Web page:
The bulk of Mississippi State's defensive gameplan for Saturday is pretty simple: slow down Texas A&M quarterback Johnny Manziel.
The problem for the 17th-ranked Bulldogs (7-1, 3-1 Southeastern Conference) is there's nothing simple about defending Manziel.
The No. 16 Aggies (6-2, 3-2) have the most prolific offense in the league, and the biggest reason is Manziel. The redshirt freshman leads the SEC with 99 rushing yards per game and is third with 277 passing yards per game. He's thrown for 16 touchdowns and rushed for 13 more, helping Texas A&M score more than 45 points per game.
"Not only does he execute their offense very well but when you stop their offense he was the ability to go and create and improvise on his own outside of the box," Mississippi State coach Dan Mullen said. "He just starts running around and making things happen and he's got great athleticism, tremendous speed and makes you miss."
Despite Manziel's success, there's actually a decent blueprint on how to stop him. It was provided by Florida and LSU, which are the only two teams to beat the Aggies this season.
Mullen has watched the tape from those games.
"Yeah — they put a lot of those five-star players out there on the field and they just ran down right next to him," Mullen said grinning.
Mississippi State might not have the same raw talent as LSU or Florida, but its defense has been nearly as productive. The Bulldogs have been especially good on pass defense, grabbing 12 interceptions and returning two of them for touchdowns.
"He's an athlete playing quarterback," Mississippi State safety Corey Broomfield said. "We played (Michigan's) Denard Robinson about two years ago and coach came up with a great gameplan. We contained him. (Manziel) reminds me of him a lot — a guy who can run and throw. It's nothing we haven't seen before, but he does a lot of good things."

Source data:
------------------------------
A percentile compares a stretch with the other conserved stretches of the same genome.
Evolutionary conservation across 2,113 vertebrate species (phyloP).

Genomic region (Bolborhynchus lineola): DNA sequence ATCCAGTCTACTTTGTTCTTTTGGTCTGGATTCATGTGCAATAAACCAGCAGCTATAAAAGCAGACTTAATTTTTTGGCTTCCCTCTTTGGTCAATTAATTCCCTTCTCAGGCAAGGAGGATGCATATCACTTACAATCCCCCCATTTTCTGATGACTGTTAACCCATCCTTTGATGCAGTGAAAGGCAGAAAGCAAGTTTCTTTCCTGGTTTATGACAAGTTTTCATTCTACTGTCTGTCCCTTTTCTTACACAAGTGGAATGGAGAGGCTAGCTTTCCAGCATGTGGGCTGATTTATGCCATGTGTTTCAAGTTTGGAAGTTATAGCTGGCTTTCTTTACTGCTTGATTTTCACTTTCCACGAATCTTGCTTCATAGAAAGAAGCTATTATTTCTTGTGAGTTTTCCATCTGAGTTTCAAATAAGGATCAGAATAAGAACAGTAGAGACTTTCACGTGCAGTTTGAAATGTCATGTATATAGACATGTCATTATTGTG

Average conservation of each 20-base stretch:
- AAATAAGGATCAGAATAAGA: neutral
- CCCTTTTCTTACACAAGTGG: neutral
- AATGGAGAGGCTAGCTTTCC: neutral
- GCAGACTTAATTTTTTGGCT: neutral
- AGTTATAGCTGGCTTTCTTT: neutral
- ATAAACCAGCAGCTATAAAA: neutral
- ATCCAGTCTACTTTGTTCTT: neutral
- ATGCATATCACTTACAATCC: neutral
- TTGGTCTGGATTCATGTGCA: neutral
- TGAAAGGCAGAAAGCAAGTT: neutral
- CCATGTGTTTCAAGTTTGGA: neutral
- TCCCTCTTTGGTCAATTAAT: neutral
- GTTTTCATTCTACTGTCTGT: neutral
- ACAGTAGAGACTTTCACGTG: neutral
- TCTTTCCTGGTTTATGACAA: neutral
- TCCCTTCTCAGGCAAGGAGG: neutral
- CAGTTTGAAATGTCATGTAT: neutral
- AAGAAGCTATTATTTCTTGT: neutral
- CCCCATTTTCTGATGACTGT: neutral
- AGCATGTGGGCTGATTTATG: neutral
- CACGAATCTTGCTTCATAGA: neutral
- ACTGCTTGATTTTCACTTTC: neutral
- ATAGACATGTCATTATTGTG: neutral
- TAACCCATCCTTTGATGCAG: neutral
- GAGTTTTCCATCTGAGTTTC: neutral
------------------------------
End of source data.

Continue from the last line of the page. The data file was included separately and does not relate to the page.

He also has a short memory. Manziel recovered from a rough game against LSU on Oct. 20 — he threw three interceptions — to account for five touchdowns in a 63-21 rout of Auburn.
"He doesn't let things like that bother him," Texas A&M offensive coordinator Kilff Kingsbury said. "He corrected the mistakes. He knew what he could have done better. He goes right back at it. I've said from day one that he's a fearless kid. Mistakes don't slow him down. He's going to go out there and play to win, and do everything that he can for his teammates to win the game."
Now it's time to see if Mississippi State quarterback Tyler Russell can bounce back after his first rough game of the season.
Russell completed just 15 of 30 passes for 169 yards, no touchdowns and an interception in a 38-7 loss to No. 1 Alabama. It was only Russell's second interception of the season.
The 6-foot-4 junior is a more of a pure pocket passer than Manziel, and ranks fifth in the league with 1,742 passing yards.
Texas A&M players and coaches say they don't expect Russell to have any sort of hangover.
"I think their quarterback's playing really, really well. He's operating within their system," Texas A&M defensive coordinator Mark Snyder said. "He's not turning the football over. He's got a tremendous arm. The most impressive thing about this guy is that he stands in the pocket and takes the shot. We are going to have to cover a second and a half longer than we have all year long."
Texas A&M will certainly be trying to get to Russell, considering rushing the quarterback is one of the things the Aggies do best.
Junior defensive end Damontre Moore is having a fantastic season, leading the SEC with 18 tackles for a loss, including 10½ sacks.
Though the Aggies' offense gets most of the publicity, the defense is quietly having a solid season. They're giving up 22 points a game, which ranks seventh in the 14-team league.
"If you play hard and fast and everybody locks down on their keys, you can stop (Mississippi State's) offense," Texas A&M linebacker Jonathan Stewart said. "But if a couple of guys are not on the same page, then they can be a very explosive offense, as you can see with their record. They've only lost one game and it was to a very good Alabama team."
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